Bill Cunningham New York

Directed by Richard Press

Choose a Format
Release Year: 2010
Running time: 84
Country:
$20.97 - Classroom Rights
MSRP: $34.95
$249.00 - With PPR (less than 50 people)
$349.00 - With PPR
$499.00 - With DSL
$499.00 - With DSL and PPR
MSRP: $599.00
Screening Info
Directed by: Richard Press

“We all get dressed for Bill,” says Vogue editrix Anna Wintour. The “Bill” in question is 80+ New York Times photographer Bill Cunningham. For decades, this Schwinn-riding cultural anthropologist has been obsessively and inventively chronicling fashion trends and high society charity soirées for the Times Style section in his columns “On the Street” and “Evening Hours.” Documenting uptown fixtures (Wintour, Tom Wolfe, Brooke Astor, David Rockefeller—who all appear in the film out of their love for Bill), downtown eccentrics and everyone in between, Cunningham’s enormous body of work is more reliable than any catwalk as an expression of time, place and individual flair. In turn, Bill Cunningham New York is a delicate, funny and often poignant portrait of a dedicated artist whose only wealth is his own humanity and unassuming grace.

For related resources and a discussion guide visit Influence Film Club's Bill Cunningham New York page.

June 25, 2016. We are saddened to hear of the passing of Bill Cunningham, a genius and a gentleman. Read his New York Times obituary here.

For clips from the film please contact adrian@zeitgeistfilms.com

Reviews

[A] captivating and moving portrait of a singular man and a passing era… Mr. Cunningham finds something creative, life-affirming and free, and preserves it forever. An intimate portrait that feels more found or captured than it does constructed. (Cunningham) is an aesthete and an ascetic, a member of the establishment and a bohemian, and among the last of his kind.

Carina Chocano - The New York TImes
 

It’s a real privilege to watch this film!

Kenneth Turan - Los Angeles Times
 

The touching, heart-swelling film—which covers the simple life of the city’s most beloved shutterbug—reminds us that fashion doesn’t have to be so serious. It can be fun. It can be frivolous. And, as Mr. Cunningham shows us night after night, it can be a wild adventure.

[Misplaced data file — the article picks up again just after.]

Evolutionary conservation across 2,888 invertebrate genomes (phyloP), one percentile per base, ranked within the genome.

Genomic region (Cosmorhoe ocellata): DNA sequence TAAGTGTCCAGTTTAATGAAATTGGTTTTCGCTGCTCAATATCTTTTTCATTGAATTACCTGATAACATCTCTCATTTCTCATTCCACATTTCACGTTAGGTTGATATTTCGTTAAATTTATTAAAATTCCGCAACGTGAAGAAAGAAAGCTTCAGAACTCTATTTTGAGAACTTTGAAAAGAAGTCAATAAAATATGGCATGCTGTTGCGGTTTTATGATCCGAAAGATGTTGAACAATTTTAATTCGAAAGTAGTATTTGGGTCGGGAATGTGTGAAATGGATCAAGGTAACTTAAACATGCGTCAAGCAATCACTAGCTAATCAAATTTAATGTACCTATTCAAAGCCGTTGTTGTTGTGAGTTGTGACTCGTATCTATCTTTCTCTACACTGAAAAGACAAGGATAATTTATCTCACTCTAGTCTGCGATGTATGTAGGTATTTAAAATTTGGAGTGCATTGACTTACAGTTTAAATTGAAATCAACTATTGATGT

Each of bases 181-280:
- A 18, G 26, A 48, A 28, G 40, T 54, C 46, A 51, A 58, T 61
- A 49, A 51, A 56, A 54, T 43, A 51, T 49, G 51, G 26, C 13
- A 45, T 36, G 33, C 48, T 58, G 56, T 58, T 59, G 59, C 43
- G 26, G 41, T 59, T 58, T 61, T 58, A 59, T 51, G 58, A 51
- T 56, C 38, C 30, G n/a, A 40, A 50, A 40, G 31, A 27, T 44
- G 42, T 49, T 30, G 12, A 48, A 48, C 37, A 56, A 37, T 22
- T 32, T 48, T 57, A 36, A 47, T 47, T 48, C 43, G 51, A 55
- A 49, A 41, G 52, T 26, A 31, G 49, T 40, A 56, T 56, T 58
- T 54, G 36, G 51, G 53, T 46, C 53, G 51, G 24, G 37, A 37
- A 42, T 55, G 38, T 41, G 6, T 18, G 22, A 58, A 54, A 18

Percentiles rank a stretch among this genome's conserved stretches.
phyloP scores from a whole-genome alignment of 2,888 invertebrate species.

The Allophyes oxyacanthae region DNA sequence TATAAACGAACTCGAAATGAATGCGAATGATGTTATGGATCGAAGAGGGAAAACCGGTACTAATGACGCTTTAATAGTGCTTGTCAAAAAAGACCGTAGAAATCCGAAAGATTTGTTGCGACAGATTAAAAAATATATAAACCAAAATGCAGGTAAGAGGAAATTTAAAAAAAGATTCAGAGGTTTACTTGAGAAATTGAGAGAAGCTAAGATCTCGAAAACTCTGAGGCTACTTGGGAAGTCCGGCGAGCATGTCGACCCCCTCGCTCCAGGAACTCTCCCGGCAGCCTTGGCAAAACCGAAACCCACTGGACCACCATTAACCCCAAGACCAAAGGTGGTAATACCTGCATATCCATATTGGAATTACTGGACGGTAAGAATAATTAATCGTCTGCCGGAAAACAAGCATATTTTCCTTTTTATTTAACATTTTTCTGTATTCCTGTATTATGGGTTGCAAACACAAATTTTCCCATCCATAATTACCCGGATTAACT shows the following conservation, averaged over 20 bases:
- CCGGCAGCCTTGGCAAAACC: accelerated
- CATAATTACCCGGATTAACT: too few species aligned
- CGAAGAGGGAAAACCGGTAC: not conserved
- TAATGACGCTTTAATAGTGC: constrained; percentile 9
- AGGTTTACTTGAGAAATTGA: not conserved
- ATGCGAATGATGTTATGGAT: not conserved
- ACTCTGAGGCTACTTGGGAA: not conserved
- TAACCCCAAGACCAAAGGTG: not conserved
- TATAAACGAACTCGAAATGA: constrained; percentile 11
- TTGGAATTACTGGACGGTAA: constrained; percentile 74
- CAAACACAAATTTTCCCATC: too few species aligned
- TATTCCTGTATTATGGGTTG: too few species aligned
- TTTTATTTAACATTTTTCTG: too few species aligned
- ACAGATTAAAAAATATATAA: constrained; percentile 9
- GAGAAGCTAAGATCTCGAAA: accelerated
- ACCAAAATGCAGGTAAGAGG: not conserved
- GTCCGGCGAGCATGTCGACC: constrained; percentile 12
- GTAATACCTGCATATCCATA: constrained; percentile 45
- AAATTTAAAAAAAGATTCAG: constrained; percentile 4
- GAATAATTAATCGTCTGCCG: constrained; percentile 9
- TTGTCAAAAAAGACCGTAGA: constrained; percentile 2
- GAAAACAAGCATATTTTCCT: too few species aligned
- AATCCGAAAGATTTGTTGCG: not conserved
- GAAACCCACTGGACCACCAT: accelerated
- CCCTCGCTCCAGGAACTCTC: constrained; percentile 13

Meredith Melling Burke - Vogue.com
 

Fascinating! A smart, playful movie! As much a portrait of a kind of artist as it is a document of a city’s evolving sense of style.

Wesley Morris - Boston Globe
 

A magisterial documentary about urban life and creativity.

Hilton Als - THE NEW YORKER
 

CRITICS’ PICK! Press’s celebratory, humorous, and often touching directorial debut captures one of New York’s most appealing characters. As fittingly modest as its charming subject.

Miranda Siegel - NEW YORK Magazine
 

A near Buddhist reflection on what it takes to fully engage Gotham, as well as an astute snapshot of its evermore avaricious soul… Tagging along with Cunningham is a bracing reminder of what’s been lost to the bottom line.

Mark Holcomb - The Village Voice
 

ILLUMINATING AND INSPIRING!

André Leon Talley - VOGUE
 

FASCINATING! A MUST-SEE!

THE SARTORIALIST
 

A great documentary for a deserving fashion legend.

Mark Mikin - ESQUIRE online
 

The most elusive and most visible fashion presence in New York has finally been captured on film, in a deeply moving, visually stunning documentary about New York Times 'On the Street' photographer Bill Cunningham.

Sylvia Rubin - THE SAN FRANCISCO CHRONICLE
 

Bill Cunningham is astutely defined by Bill Cunningham New York as not simply a traditional photographer of clothing, but an anthropological historian. (The film) is at heart the story of a man for whom life’s great joy has come from wholesale immersion in artistic obsession.

Nick Schager - SLANT MAGAZINE
 

Lovely and heartening. We see his work process in all its marvelous (or, as Cunningham says, mahvelous) idiosyncrasy.

Amy Taubin - ARTFORUM
 

When fashion fans talk about street style these days, they’re likely to drop the names of Scott Schuman, Yvan Rodic aka The Facehunter or Garance Doré . But most of them forget about a true pioneer in this field, 80-year-old New York Times photographer Bill Cunningham, who now gets the credit he deserves in new documentary Bill Cunningham New York.

THE INDEPENDENT
 

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